You won’t necessarily be any the wiser. Your computer will continue to function. Only it will also have been infected with a virus, which could do any number of things, from reporting back home all your passwords, to turning your computer into a zombie in a botnet. (Zombies are computers that can be controlled remotely, and a botnet is network of hundreds, maybe thousands, of compromised computers which can be used to send spam or launch other computer-borne attacks.)
None of this is good for you. If you’re infected by this kind of virus, you need to disinfect, and that may require a professional. If you think you might be infected, first run a check on your computer with something like Housecall from TrendMicro (housecall.trendmicro.com).
Earlier in August Facebook itself reported that a small percentage of users were infected by this virus; the trouble is that a small percentage of all the millions of Facebookers is still hundreds of users. As Avi Dardik of antivirus company Yoggie Security Systems puts it, users are lulled into making a false step through a gradual series of moves: “Notice how sophisticated this series is--the user is essentially drugged to sleep in several steps,” he says.
The simple lesson from this is that Facebook—and other social networking sites—are becoming popular enough to entice the bad guys into coming up with ways to attack us. Now there are enough of us on these sites to make it worth their while. So we need to be careful clicking on links—as careful as when we open an ordinary email. Remember: Just because it’s from a friend doesn’t mean it’s safe.
Needless to say, make sure you’ve got antivirus software on your computer, and make sure it’s up to date. Also, make sure your browsers and operating system are up to date too: Antivirus alone is not enough to protect you. (I would recommend the latest version of the Firefox browser, but if you insist on using Internet Explorer, do make sure it’s the latest version.)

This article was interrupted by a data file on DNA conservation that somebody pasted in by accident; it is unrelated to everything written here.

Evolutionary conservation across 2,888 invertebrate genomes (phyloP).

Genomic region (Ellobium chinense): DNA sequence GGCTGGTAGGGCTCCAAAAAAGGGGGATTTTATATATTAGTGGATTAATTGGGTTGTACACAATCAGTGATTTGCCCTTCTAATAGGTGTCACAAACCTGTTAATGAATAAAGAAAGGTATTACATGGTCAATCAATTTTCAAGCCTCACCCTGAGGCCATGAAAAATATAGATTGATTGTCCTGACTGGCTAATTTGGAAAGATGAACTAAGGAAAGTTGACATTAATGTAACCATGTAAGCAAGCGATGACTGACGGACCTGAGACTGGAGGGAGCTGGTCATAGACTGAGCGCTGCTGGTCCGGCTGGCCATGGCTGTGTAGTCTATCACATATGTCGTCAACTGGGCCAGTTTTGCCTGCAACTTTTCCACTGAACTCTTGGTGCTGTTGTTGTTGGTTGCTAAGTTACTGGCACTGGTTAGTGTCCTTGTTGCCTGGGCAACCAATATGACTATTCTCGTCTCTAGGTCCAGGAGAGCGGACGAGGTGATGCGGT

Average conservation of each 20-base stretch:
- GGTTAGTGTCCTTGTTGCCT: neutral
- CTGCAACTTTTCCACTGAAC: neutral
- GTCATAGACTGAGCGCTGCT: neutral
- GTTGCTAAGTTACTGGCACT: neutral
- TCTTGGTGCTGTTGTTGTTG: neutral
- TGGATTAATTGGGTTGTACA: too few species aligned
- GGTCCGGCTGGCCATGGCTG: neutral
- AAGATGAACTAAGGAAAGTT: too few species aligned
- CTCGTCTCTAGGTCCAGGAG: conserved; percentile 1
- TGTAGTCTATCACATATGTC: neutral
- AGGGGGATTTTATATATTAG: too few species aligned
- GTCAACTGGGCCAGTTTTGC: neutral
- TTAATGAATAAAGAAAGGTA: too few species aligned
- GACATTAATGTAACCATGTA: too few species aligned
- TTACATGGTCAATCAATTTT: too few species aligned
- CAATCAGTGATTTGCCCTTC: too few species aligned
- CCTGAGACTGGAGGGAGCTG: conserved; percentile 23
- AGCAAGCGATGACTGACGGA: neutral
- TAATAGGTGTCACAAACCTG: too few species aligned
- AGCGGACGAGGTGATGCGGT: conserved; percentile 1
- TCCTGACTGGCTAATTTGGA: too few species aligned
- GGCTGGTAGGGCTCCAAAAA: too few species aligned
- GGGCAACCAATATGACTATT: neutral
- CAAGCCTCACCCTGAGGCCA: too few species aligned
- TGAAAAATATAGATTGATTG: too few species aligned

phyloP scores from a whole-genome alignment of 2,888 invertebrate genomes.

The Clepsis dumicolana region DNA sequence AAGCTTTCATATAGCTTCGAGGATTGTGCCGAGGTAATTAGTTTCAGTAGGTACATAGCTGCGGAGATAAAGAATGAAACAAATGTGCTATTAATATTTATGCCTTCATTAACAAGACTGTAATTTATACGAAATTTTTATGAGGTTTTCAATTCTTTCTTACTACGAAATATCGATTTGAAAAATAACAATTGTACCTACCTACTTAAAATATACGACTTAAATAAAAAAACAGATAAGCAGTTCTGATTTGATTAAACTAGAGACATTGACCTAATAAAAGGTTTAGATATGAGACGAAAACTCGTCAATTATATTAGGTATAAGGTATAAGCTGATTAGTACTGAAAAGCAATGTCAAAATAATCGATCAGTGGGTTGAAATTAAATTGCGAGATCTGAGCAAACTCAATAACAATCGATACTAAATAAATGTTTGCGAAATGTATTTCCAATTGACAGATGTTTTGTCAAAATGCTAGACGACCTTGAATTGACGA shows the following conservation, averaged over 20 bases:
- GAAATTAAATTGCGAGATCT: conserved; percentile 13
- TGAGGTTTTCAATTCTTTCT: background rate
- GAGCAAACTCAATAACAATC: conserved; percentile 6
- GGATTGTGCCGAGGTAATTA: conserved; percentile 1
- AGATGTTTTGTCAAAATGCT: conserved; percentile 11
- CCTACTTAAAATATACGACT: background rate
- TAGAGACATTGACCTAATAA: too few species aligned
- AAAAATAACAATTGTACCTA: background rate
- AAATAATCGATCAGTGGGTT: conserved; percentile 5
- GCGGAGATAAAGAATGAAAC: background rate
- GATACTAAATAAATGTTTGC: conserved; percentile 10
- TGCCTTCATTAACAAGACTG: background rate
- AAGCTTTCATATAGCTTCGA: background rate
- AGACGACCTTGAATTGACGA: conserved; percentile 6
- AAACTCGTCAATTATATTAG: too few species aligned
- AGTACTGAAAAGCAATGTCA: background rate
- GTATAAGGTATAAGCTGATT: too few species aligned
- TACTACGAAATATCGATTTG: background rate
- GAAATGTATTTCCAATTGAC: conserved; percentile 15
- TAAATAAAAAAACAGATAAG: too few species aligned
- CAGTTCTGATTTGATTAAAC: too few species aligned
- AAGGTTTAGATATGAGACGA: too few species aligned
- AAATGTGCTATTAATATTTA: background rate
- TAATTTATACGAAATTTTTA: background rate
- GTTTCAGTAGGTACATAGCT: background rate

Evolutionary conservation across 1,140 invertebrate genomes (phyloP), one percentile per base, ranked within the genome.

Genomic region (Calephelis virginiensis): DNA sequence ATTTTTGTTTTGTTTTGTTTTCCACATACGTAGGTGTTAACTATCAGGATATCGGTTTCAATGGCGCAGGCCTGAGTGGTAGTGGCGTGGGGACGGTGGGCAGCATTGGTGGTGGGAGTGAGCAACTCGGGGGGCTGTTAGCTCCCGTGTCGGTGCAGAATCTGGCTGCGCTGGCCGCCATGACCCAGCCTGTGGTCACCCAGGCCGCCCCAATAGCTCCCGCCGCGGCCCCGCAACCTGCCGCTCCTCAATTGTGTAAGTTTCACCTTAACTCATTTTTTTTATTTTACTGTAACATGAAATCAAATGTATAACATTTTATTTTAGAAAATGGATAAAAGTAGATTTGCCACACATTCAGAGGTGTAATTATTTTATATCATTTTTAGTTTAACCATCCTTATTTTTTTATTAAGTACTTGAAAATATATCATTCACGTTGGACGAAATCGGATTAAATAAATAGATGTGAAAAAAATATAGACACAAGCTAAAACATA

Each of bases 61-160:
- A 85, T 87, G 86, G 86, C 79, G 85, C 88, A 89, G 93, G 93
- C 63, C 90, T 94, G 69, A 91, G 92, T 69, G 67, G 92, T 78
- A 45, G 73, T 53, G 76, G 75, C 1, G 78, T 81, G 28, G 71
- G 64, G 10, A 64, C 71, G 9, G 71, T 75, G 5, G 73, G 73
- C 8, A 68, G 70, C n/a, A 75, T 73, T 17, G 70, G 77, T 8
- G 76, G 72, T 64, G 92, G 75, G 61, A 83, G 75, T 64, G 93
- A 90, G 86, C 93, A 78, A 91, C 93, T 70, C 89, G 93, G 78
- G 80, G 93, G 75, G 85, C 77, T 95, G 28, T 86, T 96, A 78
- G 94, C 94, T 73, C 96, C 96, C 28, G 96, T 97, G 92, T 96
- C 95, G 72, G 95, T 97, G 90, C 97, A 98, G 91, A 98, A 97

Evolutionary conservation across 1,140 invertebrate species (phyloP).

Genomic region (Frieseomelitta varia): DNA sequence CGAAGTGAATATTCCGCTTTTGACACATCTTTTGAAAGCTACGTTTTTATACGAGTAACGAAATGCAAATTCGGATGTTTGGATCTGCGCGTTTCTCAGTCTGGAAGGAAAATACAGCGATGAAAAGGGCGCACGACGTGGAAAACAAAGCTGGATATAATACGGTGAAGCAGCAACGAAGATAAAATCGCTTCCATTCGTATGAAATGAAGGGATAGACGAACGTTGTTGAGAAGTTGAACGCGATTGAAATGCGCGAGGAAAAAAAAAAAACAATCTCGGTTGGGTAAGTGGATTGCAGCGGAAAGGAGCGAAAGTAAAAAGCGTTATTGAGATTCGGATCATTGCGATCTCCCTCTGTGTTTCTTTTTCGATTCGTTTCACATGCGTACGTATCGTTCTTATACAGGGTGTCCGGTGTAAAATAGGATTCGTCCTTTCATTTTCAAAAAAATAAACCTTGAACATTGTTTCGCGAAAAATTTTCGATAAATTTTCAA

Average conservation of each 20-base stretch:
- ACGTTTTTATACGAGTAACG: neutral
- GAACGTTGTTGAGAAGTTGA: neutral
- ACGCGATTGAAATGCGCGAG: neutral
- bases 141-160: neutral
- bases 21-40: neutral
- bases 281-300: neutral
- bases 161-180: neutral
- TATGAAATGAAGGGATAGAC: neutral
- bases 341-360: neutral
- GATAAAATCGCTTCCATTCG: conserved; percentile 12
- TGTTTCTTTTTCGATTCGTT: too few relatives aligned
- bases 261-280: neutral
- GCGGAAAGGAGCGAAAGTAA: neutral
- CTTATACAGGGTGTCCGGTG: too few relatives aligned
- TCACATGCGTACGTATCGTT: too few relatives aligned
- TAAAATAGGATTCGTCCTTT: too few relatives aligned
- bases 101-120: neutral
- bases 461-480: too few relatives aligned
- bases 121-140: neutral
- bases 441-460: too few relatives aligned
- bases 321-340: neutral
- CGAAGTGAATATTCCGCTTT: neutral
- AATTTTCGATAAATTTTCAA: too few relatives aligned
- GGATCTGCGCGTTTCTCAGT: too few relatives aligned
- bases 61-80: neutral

Here’s another way to play safe if you’re using Windows XP. Vista—the new version of Windows—plugs this hole by default, but the older version, XP, allows users to run their computer as an administrator. This means you can do anything—install software, change important settings, etc—which is good, but dangerous, because it means anything that can insinuate itself onto your computer can do the same thing.
This might be possible even just visiting a website—you don’t have to actively download or install anything—so it makes browsing potentially lethal. Better to forego those administrative privileges and play safe. The problem is you’ll have to switch back and forth between administrator and ordinary user should you want to install legitimate software, or change the settings on your computer.
Here’s a simple enough way round this: This link--http://is.gd/1JR6—will take you to a step-by-step guide I’ve written to surfing without administrative rights, while keeping those rights for everything else you do. That adds another layer of security that would save you from the kind of scary stuff I’ve been talking about. I’d recommend you do it right now.
Final word: Facebook et al are great playgrounds to mess around with your friends. But it’s not a bouncy castle: You can still hurt yourself.